Some 16 foreign students — 10 from Somalia, three from Djibouti, two from Guinea and one from Syria — were rounded up for their alleged links to the Fethullahist Terror Organization (FETÖ) in the southern Mersin province, state-run Anadolu Agency reported on June 30, citing the Chief Prosecutor’s Office.
One of the suspects who was rounded up was reported to be the contact person for foreign students linked to the group in the Mersin province.
The suspects — who were studying at Mersin University — were detained after police reportedly raided 10 of group’s cell houses deemed the “hygene house.”
Police are reported to be hunting seven other suspects as part of the probe into the group which Ankara accuses of having masterminded the deadly coup attempt of July 15, 2016.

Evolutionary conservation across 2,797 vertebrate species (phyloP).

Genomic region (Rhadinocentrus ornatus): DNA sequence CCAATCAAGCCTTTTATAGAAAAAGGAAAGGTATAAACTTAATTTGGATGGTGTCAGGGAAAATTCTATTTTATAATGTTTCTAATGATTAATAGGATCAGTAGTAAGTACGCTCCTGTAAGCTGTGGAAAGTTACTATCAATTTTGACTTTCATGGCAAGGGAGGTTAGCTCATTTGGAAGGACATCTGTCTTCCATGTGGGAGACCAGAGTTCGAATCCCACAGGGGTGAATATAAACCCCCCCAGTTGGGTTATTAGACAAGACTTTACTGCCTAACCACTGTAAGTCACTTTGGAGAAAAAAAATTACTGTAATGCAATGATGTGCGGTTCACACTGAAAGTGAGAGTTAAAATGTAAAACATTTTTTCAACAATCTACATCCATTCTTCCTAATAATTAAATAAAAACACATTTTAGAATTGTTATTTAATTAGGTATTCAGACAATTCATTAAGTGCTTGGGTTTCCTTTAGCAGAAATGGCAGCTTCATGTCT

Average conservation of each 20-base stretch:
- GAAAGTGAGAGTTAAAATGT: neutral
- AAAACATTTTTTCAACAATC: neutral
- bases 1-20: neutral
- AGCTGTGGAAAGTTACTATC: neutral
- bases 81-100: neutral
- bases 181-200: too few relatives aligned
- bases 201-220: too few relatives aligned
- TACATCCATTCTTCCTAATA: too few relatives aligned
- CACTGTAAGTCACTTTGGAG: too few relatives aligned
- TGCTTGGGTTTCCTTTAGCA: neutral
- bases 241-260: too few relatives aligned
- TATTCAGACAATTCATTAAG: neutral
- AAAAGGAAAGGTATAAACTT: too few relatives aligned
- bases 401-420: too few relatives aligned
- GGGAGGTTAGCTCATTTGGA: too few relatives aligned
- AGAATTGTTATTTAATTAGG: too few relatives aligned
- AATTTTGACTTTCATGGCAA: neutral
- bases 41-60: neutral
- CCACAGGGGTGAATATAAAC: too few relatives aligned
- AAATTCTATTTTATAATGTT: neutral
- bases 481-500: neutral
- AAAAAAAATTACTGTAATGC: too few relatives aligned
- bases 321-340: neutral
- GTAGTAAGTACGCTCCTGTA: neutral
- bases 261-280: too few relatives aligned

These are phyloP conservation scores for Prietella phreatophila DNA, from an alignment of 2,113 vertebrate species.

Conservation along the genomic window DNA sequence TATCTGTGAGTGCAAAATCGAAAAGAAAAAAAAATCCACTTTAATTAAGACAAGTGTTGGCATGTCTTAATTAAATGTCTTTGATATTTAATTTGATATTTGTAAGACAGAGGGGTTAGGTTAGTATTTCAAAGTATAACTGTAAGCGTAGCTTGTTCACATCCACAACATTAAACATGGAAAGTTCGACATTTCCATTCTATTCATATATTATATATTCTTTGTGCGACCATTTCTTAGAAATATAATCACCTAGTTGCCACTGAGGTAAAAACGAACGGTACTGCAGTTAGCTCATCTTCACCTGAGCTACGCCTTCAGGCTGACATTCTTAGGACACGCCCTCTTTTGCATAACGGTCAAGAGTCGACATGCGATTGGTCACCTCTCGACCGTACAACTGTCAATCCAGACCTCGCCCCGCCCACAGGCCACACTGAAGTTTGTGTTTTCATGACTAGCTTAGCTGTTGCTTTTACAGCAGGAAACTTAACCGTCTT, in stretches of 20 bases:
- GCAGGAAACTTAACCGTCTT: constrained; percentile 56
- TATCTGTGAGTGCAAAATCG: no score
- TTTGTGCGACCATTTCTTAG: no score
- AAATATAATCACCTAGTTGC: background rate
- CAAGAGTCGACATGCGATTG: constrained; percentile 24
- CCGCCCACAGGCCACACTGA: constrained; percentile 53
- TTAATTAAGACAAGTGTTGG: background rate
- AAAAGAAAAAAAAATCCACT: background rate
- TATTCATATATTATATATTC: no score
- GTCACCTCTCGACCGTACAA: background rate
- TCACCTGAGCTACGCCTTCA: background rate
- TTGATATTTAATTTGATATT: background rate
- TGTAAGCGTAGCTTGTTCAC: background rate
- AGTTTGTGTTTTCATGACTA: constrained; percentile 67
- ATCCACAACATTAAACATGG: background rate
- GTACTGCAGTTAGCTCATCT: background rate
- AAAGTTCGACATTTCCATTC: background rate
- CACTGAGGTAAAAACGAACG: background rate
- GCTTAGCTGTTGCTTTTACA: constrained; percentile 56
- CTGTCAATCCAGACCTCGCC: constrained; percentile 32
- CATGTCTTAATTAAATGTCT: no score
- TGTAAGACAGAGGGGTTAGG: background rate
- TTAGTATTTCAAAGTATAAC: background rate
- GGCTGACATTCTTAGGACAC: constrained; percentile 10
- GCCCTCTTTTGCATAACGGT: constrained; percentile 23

13 on-duty soldiers detained
Separately, at least 29 suspects, including on-duty soldiers, were arrested across Turkey for their alleged links to FETÖ, the agency reported on June 30, citing police sources.
Thirteen on-duty soldiers were detained in simultaneous operations conducted in nine provinces, including the capital Ankara, and the central Kırıkkale and eastern Diyarbakır provinces, the agency quoted the unnamed sources as saying.
The detentions came after the Kırıkkale Public Prosecutor’s Office issued arrest warrants for the soldiers as part of a probe into FETÖ’S secret military structure.
Since a state of emergency was declared on July 20, 2016 – four days after the coup attempt that killed more than 250 people – tens of thousands of people including academics, law enforcement officials, judiciary personnel and civil servants have been jailed pending trial. Some 150,000 have been suspended or dismissed from their jobs.
The government says the crackdown is necessary to fight security threats since the attempted takeover, yet the main opposition Republican People’s Party (CHP) said it disagrees, and that the biggest threat to Turkey is rather a “lack of justice.”